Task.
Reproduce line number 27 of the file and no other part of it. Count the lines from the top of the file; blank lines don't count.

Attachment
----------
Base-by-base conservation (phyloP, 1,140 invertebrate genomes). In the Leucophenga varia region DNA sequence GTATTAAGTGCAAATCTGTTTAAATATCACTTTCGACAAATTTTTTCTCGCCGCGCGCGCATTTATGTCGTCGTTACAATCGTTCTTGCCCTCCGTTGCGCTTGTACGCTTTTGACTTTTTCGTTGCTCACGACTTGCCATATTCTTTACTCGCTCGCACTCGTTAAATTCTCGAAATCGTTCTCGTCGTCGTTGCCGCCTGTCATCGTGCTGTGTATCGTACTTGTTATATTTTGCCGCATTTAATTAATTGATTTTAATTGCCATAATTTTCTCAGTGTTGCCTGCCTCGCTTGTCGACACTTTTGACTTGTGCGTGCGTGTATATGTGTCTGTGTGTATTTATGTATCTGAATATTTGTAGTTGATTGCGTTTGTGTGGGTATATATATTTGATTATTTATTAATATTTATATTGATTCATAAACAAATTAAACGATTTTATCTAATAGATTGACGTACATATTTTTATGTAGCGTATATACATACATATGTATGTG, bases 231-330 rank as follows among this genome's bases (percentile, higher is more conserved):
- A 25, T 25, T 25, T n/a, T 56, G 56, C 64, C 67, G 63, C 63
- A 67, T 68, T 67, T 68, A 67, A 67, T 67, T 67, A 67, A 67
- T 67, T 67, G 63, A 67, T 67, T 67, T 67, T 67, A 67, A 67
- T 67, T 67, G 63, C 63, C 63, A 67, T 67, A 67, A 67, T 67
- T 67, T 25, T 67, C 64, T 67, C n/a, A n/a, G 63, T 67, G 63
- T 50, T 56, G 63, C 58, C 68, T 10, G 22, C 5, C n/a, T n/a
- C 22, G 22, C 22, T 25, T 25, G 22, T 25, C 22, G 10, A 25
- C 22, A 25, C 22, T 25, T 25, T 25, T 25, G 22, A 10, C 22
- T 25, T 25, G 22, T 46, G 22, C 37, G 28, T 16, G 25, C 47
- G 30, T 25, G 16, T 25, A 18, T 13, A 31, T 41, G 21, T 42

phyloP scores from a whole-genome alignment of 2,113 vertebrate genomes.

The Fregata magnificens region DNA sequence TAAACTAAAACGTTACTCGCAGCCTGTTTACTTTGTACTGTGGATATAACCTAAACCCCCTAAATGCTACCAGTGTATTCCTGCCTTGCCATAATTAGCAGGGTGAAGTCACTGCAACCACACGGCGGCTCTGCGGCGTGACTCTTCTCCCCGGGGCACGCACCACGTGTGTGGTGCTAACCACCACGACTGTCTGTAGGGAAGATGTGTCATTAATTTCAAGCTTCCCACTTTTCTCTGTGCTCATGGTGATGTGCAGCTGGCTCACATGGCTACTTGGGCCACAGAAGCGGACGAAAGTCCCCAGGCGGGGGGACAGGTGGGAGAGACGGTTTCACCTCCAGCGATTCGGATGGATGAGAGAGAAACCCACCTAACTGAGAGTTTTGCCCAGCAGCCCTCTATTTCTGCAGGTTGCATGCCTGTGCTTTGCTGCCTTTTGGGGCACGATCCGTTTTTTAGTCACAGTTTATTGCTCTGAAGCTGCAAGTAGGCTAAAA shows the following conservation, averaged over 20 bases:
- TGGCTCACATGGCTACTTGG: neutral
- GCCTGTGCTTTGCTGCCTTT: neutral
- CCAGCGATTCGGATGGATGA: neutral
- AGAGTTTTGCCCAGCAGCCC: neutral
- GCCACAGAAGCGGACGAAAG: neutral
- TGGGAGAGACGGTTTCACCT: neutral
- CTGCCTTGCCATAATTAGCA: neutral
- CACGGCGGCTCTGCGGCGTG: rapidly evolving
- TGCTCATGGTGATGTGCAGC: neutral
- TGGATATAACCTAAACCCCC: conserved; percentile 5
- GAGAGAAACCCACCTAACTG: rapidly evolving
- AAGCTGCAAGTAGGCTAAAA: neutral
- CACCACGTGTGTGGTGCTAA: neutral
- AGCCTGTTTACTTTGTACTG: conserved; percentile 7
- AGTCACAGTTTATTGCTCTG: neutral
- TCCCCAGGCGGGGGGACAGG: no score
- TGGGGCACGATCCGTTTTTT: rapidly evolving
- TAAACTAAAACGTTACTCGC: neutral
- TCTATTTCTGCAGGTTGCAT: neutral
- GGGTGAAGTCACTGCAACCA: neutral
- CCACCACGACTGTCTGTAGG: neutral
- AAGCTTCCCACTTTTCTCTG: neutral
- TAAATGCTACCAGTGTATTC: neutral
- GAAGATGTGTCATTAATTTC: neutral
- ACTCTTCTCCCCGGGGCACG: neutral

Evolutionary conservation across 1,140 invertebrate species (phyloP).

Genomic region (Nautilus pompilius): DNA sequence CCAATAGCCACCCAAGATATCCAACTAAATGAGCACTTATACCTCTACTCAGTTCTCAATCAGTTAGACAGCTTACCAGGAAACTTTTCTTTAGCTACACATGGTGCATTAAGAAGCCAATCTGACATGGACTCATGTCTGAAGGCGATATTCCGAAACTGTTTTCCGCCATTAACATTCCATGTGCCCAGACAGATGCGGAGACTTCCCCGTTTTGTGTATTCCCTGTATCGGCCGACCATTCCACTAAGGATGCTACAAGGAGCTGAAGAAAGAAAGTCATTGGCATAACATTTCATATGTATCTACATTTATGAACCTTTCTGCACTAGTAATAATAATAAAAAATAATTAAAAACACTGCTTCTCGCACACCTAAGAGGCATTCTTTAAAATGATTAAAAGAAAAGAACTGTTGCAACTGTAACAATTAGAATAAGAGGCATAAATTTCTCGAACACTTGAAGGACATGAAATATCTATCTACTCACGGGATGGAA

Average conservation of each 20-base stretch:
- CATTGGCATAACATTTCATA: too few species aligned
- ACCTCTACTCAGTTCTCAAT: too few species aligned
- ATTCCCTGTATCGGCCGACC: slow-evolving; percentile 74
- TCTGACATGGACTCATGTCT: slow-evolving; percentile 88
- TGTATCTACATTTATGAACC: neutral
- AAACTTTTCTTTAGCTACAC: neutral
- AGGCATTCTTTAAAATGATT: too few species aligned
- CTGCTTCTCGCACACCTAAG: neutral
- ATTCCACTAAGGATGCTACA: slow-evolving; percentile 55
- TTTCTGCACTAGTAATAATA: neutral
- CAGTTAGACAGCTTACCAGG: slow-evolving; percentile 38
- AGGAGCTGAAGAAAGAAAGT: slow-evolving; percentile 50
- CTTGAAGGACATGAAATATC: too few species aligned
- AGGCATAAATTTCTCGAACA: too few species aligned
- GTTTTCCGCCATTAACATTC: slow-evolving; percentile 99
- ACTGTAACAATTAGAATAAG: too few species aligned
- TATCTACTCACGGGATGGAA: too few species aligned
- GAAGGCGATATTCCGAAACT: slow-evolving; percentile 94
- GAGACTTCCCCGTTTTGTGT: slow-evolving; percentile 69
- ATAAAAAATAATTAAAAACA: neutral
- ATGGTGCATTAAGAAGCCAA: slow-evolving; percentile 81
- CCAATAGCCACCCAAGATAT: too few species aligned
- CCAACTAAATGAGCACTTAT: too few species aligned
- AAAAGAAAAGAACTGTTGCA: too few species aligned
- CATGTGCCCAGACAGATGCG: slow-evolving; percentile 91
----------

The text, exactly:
- AGCCTGTTTACTTTGTACTG: conserved; percentile 7